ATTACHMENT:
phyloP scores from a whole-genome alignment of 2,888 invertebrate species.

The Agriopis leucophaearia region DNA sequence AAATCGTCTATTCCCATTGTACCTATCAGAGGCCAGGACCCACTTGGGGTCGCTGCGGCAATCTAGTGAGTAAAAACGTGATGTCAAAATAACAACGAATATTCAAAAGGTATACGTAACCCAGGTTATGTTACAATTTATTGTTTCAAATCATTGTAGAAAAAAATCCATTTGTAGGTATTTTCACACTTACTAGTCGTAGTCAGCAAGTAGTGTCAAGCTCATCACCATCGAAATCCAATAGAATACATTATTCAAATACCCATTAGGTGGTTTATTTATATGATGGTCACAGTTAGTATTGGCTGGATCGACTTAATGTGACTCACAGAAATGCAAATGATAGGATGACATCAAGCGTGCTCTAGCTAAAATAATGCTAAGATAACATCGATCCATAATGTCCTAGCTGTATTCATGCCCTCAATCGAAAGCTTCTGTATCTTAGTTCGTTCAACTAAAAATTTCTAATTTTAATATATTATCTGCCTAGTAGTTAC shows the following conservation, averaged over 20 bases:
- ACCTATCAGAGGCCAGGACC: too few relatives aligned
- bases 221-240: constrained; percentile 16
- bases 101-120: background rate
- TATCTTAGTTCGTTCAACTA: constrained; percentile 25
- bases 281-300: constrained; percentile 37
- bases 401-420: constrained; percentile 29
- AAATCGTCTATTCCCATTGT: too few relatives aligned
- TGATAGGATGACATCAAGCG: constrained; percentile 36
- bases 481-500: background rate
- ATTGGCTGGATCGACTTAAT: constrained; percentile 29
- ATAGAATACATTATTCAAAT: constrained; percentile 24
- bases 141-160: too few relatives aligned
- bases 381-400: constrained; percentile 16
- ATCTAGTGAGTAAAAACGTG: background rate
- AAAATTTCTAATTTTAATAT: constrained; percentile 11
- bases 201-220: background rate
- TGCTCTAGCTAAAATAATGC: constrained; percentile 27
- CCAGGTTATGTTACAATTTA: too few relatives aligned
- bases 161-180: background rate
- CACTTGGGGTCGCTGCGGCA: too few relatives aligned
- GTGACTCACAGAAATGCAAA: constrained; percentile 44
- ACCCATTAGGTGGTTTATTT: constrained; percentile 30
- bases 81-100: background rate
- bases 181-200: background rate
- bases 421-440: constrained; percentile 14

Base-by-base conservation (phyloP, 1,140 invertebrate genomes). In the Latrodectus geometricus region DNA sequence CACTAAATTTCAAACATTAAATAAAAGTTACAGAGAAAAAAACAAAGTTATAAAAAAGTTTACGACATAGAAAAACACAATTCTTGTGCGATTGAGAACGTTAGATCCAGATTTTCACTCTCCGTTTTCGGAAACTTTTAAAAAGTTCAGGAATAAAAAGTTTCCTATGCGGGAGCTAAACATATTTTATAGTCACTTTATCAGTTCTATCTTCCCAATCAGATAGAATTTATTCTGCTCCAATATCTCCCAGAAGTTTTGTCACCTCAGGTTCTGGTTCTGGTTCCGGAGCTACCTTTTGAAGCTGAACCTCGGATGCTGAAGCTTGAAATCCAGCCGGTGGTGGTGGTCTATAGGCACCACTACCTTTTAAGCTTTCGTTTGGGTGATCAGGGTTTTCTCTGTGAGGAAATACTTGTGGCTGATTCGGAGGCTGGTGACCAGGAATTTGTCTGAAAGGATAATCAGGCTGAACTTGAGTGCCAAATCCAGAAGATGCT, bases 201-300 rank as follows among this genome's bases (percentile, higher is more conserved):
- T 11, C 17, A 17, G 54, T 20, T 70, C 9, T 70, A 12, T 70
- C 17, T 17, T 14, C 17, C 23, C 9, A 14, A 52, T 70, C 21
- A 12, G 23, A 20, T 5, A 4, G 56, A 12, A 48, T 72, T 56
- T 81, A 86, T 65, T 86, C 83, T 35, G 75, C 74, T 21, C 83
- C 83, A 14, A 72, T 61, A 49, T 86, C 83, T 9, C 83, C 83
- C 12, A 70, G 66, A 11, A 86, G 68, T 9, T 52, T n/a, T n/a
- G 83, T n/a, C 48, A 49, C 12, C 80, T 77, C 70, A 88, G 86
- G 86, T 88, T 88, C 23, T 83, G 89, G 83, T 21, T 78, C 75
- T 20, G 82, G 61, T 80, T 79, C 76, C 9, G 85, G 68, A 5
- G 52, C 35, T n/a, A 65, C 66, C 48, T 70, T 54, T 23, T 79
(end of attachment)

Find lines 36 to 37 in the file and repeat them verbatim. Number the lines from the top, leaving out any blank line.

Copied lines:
- G 86, T 88, T 88, C 23, T 83, G 89, G 83, T 21, T 78, C 75
- T 20, G 82, G 61, T 80, T 79, C 76, C 9, G 85, G 68, A 5